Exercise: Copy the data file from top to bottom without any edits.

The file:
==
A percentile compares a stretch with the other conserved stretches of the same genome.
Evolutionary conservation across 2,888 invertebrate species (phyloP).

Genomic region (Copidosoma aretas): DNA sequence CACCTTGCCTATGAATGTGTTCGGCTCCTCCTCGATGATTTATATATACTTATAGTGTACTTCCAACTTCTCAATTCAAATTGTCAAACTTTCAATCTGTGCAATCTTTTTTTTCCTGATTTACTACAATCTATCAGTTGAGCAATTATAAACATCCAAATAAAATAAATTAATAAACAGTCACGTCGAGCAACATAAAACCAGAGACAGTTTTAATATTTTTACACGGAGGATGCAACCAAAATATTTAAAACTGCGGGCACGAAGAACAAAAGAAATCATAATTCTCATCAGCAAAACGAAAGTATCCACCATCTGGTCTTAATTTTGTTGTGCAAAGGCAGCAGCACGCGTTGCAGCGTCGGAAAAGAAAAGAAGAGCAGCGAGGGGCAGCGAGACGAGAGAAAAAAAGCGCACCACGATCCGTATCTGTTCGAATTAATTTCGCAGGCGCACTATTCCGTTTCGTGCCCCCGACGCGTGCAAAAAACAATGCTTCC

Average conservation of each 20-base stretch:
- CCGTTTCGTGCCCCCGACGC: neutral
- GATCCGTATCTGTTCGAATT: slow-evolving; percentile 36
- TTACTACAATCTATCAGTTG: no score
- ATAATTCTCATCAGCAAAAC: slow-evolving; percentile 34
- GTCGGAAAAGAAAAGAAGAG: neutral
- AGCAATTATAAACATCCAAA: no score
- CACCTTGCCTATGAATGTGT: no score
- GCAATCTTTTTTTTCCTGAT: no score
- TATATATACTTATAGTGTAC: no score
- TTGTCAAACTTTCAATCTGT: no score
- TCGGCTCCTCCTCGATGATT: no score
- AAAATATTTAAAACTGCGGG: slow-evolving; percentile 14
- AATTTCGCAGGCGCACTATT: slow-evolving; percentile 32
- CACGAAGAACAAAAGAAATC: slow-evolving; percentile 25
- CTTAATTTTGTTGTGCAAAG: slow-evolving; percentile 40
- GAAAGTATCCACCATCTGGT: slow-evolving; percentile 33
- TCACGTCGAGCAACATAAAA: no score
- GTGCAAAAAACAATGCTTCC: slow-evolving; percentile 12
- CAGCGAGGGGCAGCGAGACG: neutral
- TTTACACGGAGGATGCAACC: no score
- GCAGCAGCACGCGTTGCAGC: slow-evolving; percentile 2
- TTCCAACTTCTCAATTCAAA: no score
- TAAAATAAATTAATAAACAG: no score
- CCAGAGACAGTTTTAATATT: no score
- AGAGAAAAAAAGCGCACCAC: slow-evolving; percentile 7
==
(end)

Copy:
A percentile compares a stretch with the other conserved stretches of the same genome.
Evolutionary conservation across 2,888 invertebrate species (phyloP).

Genomic region (Copidosoma aretas): DNA sequence CACCTTGCCTATGAATGTGTTCGGCTCCTCCTCGATGATTTATATATACTTATAGTGTACTTCCAACTTCTCAATTCAAATTGTCAAACTTTCAATCTGTGCAATCTTTTTTTTCCTGATTTACTACAATCTATCAGTTGAGCAATTATAAACATCCAAATAAAATAAATTAATAAACAGTCACGTCGAGCAACATAAAACCAGAGACAGTTTTAATATTTTTACACGGAGGATGCAACCAAAATATTTAAAACTGCGGGCACGAAGAACAAAAGAAATCATAATTCTCATCAGCAAAACGAAAGTATCCACCATCTGGTCTTAATTTTGTTGTGCAAAGGCAGCAGCACGCGTTGCAGCGTCGGAAAAGAAAAGAAGAGCAGCGAGGGGCAGCGAGACGAGAGAAAAAAAGCGCACCACGATCCGTATCTGTTCGAATTAATTTCGCAGGCGCACTATTCCGTTTCGTGCCCCCGACGCGTGCAAAAAACAATGCTTCC

Average conservation of each 20-base stretch:
- CCGTTTCGTGCCCCCGACGC: neutral
- GATCCGTATCTGTTCGAATT: slow-evolving; percentile 36
- TTACTACAATCTATCAGTTG: no score
- ATAATTCTCATCAGCAAAAC: slow-evolving; percentile 34
- GTCGGAAAAGAAAAGAAGAG: neutral
- AGCAATTATAAACATCCAAA: no score
- CACCTTGCCTATGAATGTGT: no score
- GCAATCTTTTTTTTCCTGAT: no score
- TATATATACTTATAGTGTAC: no score
- TTGTCAAACTTTCAATCTGT: no score
- TCGGCTCCTCCTCGATGATT: no score
- AAAATATTTAAAACTGCGGG: slow-evolving; percentile 14
- AATTTCGCAGGCGCACTATT: slow-evolving; percentile 32
- CACGAAGAACAAAAGAAATC: slow-evolving; percentile 25
- CTTAATTTTGTTGTGCAAAG: slow-evolving; percentile 40
- GAAAGTATCCACCATCTGGT: slow-evolving; percentile 33
- TCACGTCGAGCAACATAAAA: no score
- GTGCAAAAAACAATGCTTCC: slow-evolving; percentile 12
- CAGCGAGGGGCAGCGAGACG: neutral
- TTTACACGGAGGATGCAACC: no score
- GCAGCAGCACGCGTTGCAGC: slow-evolving; percentile 2
- TTCCAACTTCTCAATTCAAA: no score
- TAAAATAAATTAATAAACAG: no score
- CCAGAGACAGTTTTAATATT: no score
- AGAGAAAAAAAGCGCACCAC: slow-evolving; percentile 7